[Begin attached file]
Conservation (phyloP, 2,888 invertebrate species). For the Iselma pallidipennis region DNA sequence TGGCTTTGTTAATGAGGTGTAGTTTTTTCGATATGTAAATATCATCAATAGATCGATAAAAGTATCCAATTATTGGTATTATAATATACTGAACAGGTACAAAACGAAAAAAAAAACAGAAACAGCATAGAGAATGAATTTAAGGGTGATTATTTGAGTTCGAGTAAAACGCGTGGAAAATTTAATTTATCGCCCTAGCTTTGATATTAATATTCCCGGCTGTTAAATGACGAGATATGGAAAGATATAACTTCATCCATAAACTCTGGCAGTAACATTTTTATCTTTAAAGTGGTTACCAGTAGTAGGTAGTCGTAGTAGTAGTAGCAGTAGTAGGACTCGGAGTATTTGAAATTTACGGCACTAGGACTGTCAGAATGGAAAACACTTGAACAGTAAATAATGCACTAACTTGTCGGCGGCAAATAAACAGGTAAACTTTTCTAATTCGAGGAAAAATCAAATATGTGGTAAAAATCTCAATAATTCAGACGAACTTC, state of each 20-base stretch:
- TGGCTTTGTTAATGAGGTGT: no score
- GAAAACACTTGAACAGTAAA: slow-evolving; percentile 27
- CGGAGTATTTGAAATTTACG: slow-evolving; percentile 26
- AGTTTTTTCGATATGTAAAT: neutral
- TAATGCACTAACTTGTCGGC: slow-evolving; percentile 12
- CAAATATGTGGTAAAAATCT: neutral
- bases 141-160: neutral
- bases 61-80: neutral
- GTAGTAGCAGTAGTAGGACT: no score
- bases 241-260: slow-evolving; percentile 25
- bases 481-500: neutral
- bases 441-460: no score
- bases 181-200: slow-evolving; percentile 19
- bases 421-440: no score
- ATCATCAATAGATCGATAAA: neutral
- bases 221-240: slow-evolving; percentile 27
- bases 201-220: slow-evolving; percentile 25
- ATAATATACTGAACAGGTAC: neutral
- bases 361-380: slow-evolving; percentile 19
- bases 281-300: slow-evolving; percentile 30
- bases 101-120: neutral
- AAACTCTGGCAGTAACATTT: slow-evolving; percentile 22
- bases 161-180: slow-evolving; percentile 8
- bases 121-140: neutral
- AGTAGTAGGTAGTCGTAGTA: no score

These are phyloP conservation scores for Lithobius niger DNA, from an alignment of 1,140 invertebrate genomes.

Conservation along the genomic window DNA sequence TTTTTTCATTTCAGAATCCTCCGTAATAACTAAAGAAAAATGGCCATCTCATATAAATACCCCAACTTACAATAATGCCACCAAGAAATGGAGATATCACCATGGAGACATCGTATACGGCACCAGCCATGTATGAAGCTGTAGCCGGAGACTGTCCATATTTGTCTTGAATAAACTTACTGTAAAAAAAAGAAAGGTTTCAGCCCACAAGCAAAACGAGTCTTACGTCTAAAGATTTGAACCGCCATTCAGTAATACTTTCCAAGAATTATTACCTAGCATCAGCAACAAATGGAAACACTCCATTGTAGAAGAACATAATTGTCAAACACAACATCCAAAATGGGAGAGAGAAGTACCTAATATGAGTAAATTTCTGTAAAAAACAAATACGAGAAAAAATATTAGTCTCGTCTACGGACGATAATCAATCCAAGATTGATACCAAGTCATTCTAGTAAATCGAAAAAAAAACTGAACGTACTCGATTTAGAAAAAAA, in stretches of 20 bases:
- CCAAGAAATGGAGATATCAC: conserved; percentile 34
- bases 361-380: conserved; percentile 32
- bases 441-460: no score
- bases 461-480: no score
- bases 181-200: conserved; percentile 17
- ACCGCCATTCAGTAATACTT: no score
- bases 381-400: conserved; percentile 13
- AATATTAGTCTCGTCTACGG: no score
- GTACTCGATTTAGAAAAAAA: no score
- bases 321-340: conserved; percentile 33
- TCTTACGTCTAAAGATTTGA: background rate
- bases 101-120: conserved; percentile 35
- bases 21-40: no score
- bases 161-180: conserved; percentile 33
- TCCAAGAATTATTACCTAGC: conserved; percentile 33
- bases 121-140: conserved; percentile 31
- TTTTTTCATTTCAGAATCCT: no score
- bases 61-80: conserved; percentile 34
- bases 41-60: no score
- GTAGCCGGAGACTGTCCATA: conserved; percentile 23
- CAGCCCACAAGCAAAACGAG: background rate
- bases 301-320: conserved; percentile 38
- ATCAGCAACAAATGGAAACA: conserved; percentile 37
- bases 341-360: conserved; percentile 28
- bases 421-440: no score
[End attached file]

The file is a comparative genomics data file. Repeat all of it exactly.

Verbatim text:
Conservation (phyloP, 2,888 invertebrate species). For the Iselma pallidipennis region DNA sequence TGGCTTTGTTAATGAGGTGTAGTTTTTTCGATATGTAAATATCATCAATAGATCGATAAAAGTATCCAATTATTGGTATTATAATATACTGAACAGGTACAAAACGAAAAAAAAAACAGAAACAGCATAGAGAATGAATTTAAGGGTGATTATTTGAGTTCGAGTAAAACGCGTGGAAAATTTAATTTATCGCCCTAGCTTTGATATTAATATTCCCGGCTGTTAAATGACGAGATATGGAAAGATATAACTTCATCCATAAACTCTGGCAGTAACATTTTTATCTTTAAAGTGGTTACCAGTAGTAGGTAGTCGTAGTAGTAGTAGCAGTAGTAGGACTCGGAGTATTTGAAATTTACGGCACTAGGACTGTCAGAATGGAAAACACTTGAACAGTAAATAATGCACTAACTTGTCGGCGGCAAATAAACAGGTAAACTTTTCTAATTCGAGGAAAAATCAAATATGTGGTAAAAATCTCAATAATTCAGACGAACTTC, state of each 20-base stretch:
- TGGCTTTGTTAATGAGGTGT: no score
- GAAAACACTTGAACAGTAAA: slow-evolving; percentile 27
- CGGAGTATTTGAAATTTACG: slow-evolving; percentile 26
- AGTTTTTTCGATATGTAAAT: neutral
- TAATGCACTAACTTGTCGGC: slow-evolving; percentile 12
- CAAATATGTGGTAAAAATCT: neutral
- bases 141-160: neutral
- bases 61-80: neutral
- GTAGTAGCAGTAGTAGGACT: no score
- bases 241-260: slow-evolving; percentile 25
- bases 481-500: neutral
- bases 441-460: no score
- bases 181-200: slow-evolving; percentile 19
- bases 421-440: no score
- ATCATCAATAGATCGATAAA: neutral
- bases 221-240: slow-evolving; percentile 27
- bases 201-220: slow-evolving; percentile 25
- ATAATATACTGAACAGGTAC: neutral
- bases 361-380: slow-evolving; percentile 19
- bases 281-300: slow-evolving; percentile 30
- bases 101-120: neutral
- AAACTCTGGCAGTAACATTT: slow-evolving; percentile 22
- bases 161-180: slow-evolving; percentile 8
- bases 121-140: neutral
- AGTAGTAGGTAGTCGTAGTA: no score

These are phyloP conservation scores for Lithobius niger DNA, from an alignment of 1,140 invertebrate genomes.

Conservation along the genomic window DNA sequence TTTTTTCATTTCAGAATCCTCCGTAATAACTAAAGAAAAATGGCCATCTCATATAAATACCCCAACTTACAATAATGCCACCAAGAAATGGAGATATCACCATGGAGACATCGTATACGGCACCAGCCATGTATGAAGCTGTAGCCGGAGACTGTCCATATTTGTCTTGAATAAACTTACTGTAAAAAAAAGAAAGGTTTCAGCCCACAAGCAAAACGAGTCTTACGTCTAAAGATTTGAACCGCCATTCAGTAATACTTTCCAAGAATTATTACCTAGCATCAGCAACAAATGGAAACACTCCATTGTAGAAGAACATAATTGTCAAACACAACATCCAAAATGGGAGAGAGAAGTACCTAATATGAGTAAATTTCTGTAAAAAACAAATACGAGAAAAAATATTAGTCTCGTCTACGGACGATAATCAATCCAAGATTGATACCAAGTCATTCTAGTAAATCGAAAAAAAAACTGAACGTACTCGATTTAGAAAAAAA, in stretches of 20 bases:
- CCAAGAAATGGAGATATCAC: conserved; percentile 34
- bases 361-380: conserved; percentile 32
- bases 441-460: no score
- bases 461-480: no score
- bases 181-200: conserved; percentile 17
- ACCGCCATTCAGTAATACTT: no score
- bases 381-400: conserved; percentile 13
- AATATTAGTCTCGTCTACGG: no score
- GTACTCGATTTAGAAAAAAA: no score
- bases 321-340: conserved; percentile 33
- TCTTACGTCTAAAGATTTGA: background rate
- bases 101-120: conserved; percentile 35
- bases 21-40: no score
- bases 161-180: conserved; percentile 33
- TCCAAGAATTATTACCTAGC: conserved; percentile 33
- bases 121-140: conserved; percentile 31
- TTTTTTCATTTCAGAATCCT: no score
- bases 61-80: conserved; percentile 34
- bases 41-60: no score
- GTAGCCGGAGACTGTCCATA: conserved; percentile 23
- CAGCCCACAAGCAAAACGAG: background rate
- bases 301-320: conserved; percentile 38
- ATCAGCAACAAATGGAAACA: conserved; percentile 37
- bases 341-360: conserved; percentile 28
- bases 421-440: no score